A committee that advises the U.S. secretary of health and human services said Thursday it would study inconsistencies in newborn screening throughout the country, with the intent to give state public health labs guidance on how to better test newborns for deadly genetic disorders.

The action was prompted by a Milwaukee Journal Sentinel investigation late last year that found lab policies and protocols for newborn screening vary widely from state to state. As a result, babies can die or suffer brain damage when treatable genetic conditions aren’t detected soon after birth.

The lack of uniformity means a child who suffers permanent brain damage in one state might have been diagnosed and treated in another, the investigation found. Each state runs its own program and sets its own standards to detect the disorders.

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“Every state should be looking at this very carefully, making adjustments appropriately to make sure they minimize bad outcomes,” said Joseph Bocchini, chairman of the committee, known as the Discretionary Advisory Committee on Heritable Disorders in Newborns and Children.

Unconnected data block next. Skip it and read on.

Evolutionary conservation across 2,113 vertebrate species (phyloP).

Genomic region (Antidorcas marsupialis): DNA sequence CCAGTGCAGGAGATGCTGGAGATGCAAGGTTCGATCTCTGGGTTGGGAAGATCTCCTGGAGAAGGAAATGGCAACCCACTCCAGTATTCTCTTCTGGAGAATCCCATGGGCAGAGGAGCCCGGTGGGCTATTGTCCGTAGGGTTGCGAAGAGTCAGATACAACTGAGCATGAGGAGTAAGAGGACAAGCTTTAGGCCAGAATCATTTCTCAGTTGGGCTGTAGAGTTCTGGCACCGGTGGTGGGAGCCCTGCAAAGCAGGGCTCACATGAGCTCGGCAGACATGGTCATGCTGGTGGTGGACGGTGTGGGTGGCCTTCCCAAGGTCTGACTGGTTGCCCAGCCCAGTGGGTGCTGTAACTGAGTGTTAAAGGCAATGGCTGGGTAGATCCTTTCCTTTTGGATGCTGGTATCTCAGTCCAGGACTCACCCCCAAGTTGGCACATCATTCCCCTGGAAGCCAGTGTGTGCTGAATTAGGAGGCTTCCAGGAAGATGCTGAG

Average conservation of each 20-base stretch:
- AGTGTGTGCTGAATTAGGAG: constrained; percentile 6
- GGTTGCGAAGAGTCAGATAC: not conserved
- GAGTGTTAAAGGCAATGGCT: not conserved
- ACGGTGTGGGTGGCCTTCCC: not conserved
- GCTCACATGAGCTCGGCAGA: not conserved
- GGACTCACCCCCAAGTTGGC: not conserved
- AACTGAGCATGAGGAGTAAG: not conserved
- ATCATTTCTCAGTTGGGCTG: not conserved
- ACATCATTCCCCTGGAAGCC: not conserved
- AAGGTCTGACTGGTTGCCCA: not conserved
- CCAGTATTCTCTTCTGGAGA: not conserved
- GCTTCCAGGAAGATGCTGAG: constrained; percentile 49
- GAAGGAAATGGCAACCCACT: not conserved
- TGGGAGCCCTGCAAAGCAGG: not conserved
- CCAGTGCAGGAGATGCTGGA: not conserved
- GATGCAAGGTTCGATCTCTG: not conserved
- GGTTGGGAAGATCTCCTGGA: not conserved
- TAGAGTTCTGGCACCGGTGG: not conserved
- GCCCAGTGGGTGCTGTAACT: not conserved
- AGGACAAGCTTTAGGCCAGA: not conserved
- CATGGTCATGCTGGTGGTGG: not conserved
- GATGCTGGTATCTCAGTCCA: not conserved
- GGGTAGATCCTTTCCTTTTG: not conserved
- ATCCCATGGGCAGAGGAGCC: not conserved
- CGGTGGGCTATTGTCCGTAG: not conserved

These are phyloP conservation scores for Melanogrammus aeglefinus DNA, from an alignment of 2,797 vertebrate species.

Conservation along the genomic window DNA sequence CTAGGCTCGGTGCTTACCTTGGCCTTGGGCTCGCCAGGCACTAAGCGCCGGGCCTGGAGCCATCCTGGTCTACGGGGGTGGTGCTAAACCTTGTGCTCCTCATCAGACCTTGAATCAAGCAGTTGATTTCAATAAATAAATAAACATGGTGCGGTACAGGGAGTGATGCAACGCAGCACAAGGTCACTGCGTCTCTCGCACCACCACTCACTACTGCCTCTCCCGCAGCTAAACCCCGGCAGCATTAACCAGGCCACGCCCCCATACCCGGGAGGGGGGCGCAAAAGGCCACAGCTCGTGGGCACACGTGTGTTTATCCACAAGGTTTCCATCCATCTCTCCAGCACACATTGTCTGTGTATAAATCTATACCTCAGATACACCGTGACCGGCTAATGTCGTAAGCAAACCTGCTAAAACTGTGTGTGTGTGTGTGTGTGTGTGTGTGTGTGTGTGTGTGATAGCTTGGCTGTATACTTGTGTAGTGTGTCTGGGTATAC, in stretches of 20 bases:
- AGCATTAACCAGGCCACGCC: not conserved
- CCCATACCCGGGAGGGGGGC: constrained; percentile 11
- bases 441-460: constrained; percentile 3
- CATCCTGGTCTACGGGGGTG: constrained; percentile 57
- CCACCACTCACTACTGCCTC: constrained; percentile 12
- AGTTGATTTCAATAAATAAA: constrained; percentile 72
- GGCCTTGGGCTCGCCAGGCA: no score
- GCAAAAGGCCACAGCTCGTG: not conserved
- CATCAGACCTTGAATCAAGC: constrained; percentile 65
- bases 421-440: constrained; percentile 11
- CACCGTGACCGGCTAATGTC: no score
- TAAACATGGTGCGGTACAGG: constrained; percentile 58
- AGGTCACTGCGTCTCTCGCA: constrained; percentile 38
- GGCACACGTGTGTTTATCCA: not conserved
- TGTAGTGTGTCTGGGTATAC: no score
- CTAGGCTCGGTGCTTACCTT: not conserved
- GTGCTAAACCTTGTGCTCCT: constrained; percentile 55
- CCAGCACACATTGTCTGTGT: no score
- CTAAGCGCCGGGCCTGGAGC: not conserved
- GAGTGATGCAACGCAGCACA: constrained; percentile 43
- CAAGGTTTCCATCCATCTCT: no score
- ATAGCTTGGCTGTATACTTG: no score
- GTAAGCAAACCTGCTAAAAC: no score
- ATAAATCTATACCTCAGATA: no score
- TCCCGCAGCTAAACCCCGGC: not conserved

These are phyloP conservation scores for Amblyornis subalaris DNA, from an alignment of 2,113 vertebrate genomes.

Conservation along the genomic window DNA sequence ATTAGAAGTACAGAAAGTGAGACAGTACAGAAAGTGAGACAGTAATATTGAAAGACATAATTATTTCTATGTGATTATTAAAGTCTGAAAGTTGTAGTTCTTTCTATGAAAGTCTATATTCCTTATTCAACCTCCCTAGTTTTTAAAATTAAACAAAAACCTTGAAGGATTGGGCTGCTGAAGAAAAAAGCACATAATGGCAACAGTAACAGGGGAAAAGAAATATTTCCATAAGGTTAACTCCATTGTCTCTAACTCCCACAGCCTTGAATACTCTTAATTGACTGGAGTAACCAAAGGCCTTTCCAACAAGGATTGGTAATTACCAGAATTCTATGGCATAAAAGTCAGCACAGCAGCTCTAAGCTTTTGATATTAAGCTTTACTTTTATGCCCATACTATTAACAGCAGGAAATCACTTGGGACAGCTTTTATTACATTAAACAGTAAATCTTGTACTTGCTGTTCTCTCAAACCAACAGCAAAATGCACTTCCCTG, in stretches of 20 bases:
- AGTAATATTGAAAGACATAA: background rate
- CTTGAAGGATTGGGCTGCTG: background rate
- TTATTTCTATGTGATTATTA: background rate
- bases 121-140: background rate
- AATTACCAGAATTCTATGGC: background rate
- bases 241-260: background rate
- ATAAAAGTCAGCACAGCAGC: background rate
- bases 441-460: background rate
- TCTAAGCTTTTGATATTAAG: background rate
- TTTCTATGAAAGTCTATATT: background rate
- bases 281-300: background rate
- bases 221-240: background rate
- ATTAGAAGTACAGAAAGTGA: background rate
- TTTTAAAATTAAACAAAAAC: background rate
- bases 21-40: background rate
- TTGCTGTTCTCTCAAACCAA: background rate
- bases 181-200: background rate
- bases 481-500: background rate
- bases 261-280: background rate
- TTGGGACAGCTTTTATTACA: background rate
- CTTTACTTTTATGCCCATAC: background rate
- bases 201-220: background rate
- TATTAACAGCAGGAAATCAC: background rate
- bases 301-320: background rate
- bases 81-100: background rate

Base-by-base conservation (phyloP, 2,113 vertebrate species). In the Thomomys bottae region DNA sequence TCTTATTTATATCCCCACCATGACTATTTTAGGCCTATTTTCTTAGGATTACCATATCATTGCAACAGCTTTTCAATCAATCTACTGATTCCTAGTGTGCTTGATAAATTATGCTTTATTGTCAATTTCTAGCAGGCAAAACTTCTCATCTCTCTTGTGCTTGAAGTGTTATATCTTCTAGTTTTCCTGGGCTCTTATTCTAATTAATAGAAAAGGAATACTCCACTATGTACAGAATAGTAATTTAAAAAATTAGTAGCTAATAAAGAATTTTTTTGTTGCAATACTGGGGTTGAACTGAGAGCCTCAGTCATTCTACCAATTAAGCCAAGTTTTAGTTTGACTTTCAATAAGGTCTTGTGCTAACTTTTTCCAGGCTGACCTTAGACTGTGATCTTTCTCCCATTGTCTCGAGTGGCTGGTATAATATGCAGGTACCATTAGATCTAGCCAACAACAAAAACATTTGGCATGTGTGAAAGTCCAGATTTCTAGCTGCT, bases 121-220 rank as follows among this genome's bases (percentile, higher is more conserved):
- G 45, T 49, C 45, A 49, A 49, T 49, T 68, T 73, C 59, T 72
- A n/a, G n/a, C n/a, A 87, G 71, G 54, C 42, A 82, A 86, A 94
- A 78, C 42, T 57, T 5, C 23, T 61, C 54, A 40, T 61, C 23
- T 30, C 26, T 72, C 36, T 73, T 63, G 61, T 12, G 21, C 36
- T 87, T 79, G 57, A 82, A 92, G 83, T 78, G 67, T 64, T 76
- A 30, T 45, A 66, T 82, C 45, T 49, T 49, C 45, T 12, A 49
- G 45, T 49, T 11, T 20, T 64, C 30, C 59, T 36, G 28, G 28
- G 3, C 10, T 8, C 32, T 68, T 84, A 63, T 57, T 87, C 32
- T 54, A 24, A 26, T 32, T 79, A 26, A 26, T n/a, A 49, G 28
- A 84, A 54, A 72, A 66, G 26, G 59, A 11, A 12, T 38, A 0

The group made no specific recommendations, but agreed to discuss the issue at its next meeting in May.

Nearly every baby in the country is tested for genetic disorders shortly after birth. Blood is collected on a card that is sent to state public health labs for testing. About 1 in 800 children has a serious genetic disorder that can be treated if caught early.

Jessica Wade, a mother from Michigan addressed the committee this week, asking for more uniformity in screening so children like her son, Micah, aren’t missed in the future.

“I pray this committee will take a stand for … all babies in the United States who deserve better,” she said.

Wade has two boys with congenital hypothyroidism, a disorder where the thyroid doesn’t work properly. It’s considered the most common, preventable cause of intellectual disability.